We don’t expect higher inflation to derail US equities

In the latest Global Markets Update from Capital Economics, they analyse the possible impact of inflation in the US on equity markets. While we think that inflation in the US will prove more persistent than both the Fed and investors appear to anticipate, we still expect the S&P 500 to make some further gains over the next couple of years.

The past few months have brought increasing evidence that price pressures in the US are rising. Headline and core CPI inflation have increased sharply in both month-on-month and year-on-year terms and reached multi-decade highs of 5.0% y/y and 3.8% respectively in May. Personal Consumption Expenditure (PCE) inflation has also risen substantially. What is more, survey evidence has pointed to growing shortages of inputs, increases in the prices firms pay for raw materials and intermediate goods and an acceleration in underlying wage growth.

The rise in inflation has not derailed the stock market so far

Two factors explain this in our view. Firstly signs of rising inflation have not sparked a reassessment of the outlook for monetary policy. This is largely because the Fed has stressed that it thinks this increase in inflation will be transitory and that it therefore will not act on it.

Secondly rising prices and shortages have not raised significant concerns about the economic recovery among investors so far.

However we think inflation in the US will prove more persistent than investors currently appear to anticipate and that this will cause the yield of 10-year Treasury Inflation Protected Securities (TIPS) to rise this year as investors start to discount sharper rate hikes later this decade. However, we do not expect this to cause the rally in US equities to go into reverse.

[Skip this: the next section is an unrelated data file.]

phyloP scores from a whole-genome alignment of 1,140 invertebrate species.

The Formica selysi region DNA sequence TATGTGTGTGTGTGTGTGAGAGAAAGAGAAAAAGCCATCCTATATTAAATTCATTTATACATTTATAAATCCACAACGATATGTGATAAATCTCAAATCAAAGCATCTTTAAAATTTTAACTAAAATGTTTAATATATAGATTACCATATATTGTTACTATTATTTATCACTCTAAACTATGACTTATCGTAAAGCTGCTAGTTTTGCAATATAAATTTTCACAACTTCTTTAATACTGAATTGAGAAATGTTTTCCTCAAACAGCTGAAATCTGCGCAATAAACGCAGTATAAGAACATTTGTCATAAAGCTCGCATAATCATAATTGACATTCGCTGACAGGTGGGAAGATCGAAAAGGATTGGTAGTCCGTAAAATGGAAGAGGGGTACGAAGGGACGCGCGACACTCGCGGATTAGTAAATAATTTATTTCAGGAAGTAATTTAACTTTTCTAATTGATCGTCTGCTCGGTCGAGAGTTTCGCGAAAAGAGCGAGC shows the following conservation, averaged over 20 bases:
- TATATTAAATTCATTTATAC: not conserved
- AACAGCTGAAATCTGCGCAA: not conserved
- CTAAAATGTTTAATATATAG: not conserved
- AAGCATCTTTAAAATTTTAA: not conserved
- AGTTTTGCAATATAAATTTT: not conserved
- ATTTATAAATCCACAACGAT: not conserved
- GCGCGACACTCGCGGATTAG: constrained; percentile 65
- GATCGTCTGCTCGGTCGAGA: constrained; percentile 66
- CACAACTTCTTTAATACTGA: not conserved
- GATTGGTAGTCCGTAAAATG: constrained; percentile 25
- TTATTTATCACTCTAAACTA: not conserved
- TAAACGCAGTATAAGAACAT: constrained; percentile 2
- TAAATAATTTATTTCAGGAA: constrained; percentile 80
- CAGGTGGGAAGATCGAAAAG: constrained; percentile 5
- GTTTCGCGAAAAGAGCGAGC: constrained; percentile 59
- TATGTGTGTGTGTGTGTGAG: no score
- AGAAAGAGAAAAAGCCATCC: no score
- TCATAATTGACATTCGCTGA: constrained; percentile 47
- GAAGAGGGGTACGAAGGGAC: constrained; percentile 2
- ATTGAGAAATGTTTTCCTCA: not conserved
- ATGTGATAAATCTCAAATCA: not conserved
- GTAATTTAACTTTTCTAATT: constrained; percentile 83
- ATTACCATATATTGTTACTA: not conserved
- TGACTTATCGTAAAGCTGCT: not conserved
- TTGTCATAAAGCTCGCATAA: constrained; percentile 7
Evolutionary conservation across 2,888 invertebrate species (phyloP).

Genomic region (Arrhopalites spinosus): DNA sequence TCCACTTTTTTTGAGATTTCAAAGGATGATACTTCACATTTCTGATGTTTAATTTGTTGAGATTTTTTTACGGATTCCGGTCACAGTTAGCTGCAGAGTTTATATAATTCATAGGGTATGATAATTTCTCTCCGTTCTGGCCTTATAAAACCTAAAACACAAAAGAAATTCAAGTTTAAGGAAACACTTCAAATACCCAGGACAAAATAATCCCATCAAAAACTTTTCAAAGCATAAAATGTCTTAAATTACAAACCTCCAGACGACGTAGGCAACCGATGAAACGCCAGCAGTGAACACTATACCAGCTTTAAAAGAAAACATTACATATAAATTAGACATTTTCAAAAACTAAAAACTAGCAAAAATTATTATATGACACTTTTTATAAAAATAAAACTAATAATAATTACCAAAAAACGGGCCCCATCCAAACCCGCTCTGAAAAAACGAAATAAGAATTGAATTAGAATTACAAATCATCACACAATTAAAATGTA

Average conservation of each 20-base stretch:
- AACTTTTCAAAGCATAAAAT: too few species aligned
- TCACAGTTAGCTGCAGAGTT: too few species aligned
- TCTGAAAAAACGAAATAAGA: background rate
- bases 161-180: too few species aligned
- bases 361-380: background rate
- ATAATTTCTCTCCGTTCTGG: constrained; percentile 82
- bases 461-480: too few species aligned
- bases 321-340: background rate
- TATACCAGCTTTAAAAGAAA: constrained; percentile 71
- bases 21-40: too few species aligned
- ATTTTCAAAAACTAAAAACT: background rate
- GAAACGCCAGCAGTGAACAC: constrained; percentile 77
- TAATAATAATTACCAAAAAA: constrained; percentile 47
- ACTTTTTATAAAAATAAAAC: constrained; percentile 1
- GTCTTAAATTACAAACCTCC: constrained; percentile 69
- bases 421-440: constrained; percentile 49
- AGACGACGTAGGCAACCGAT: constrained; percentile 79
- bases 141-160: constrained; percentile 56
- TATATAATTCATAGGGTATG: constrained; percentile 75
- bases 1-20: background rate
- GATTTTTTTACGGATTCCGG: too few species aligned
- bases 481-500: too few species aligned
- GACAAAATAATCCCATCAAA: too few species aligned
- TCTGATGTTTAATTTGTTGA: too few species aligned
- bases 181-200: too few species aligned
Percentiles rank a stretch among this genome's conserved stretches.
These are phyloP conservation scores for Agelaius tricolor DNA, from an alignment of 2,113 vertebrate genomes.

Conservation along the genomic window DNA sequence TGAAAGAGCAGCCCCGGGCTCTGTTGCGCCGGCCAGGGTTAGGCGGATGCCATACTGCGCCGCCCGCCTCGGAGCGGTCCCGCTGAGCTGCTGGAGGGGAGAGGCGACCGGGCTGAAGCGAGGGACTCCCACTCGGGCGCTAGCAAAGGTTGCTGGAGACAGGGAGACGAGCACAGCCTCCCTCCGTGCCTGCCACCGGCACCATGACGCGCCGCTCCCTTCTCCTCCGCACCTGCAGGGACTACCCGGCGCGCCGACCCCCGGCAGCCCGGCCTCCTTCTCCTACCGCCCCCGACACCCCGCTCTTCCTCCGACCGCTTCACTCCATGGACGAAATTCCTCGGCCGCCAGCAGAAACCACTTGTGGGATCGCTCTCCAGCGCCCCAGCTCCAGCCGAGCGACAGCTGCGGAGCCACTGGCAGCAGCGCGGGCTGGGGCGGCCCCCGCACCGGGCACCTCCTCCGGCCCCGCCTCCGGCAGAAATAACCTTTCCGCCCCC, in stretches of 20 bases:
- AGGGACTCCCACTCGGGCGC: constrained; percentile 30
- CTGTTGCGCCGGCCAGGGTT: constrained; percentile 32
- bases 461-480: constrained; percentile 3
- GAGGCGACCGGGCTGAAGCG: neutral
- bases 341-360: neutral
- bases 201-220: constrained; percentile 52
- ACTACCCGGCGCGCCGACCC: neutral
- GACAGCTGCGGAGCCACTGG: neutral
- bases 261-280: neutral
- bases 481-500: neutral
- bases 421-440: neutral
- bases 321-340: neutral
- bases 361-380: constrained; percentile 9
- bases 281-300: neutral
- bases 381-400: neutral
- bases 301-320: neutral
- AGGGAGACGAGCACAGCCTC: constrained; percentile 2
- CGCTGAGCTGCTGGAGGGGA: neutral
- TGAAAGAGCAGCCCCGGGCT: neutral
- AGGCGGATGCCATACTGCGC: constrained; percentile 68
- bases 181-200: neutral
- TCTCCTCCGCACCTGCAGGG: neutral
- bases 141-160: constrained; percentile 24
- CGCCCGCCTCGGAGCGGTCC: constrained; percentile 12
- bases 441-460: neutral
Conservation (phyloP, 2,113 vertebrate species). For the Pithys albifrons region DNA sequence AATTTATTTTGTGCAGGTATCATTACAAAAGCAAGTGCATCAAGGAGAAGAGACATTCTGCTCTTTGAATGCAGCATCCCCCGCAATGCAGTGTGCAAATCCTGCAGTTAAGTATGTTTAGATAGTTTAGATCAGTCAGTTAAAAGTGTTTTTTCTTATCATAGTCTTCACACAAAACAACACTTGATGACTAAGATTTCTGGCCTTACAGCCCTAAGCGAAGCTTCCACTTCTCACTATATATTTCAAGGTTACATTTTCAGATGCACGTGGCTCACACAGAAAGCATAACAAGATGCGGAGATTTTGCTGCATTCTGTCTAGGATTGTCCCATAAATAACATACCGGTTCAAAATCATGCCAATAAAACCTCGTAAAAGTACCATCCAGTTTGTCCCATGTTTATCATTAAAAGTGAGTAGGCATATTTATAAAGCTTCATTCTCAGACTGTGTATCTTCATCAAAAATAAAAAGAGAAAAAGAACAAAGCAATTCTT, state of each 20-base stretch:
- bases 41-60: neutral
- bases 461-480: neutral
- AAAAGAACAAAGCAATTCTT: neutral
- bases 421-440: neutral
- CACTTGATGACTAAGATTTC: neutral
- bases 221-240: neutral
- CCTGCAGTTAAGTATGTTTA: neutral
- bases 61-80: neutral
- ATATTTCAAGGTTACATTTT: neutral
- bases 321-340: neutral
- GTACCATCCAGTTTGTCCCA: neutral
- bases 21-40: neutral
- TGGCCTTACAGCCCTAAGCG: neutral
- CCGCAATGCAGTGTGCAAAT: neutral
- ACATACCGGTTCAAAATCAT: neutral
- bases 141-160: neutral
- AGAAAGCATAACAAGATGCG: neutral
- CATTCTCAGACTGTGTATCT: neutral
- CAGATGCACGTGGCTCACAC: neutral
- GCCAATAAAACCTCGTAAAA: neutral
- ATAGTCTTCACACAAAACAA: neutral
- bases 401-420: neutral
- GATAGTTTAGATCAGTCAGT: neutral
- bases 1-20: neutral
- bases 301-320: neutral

We still expect the yield of 10-year TIPS to stay very low by historical standards. What is more, stock market valuations have often only tended to fall when profit margins have been squeezed by a faltering economy.

Admittedly, a lot of good news on the economy already appears to be reflected in the current level of the S&P 500, however we think there is still scope for earnings in some sectors that have been hit particularly hard by the pandemic to surprise to the upside.

So, while our view that inflation in the US will prove persistent and is a reason why we forecast gains in the S&P 500 over the next few years to be small, we are not anticipating a repeat of the sharp sell-offs seen during the periods of high inflation in the 1960s and 1970s.

An excerpt from the Global Markets Update - Capital Economics, issued 11th June 2021

The opinions expressed are those of Capital Economics using their independent research and are subject to market or economic changes. This material is not a recommendation, or intended to be relied upon as a forecast.

Past performance is not a reliable guide to future performance.

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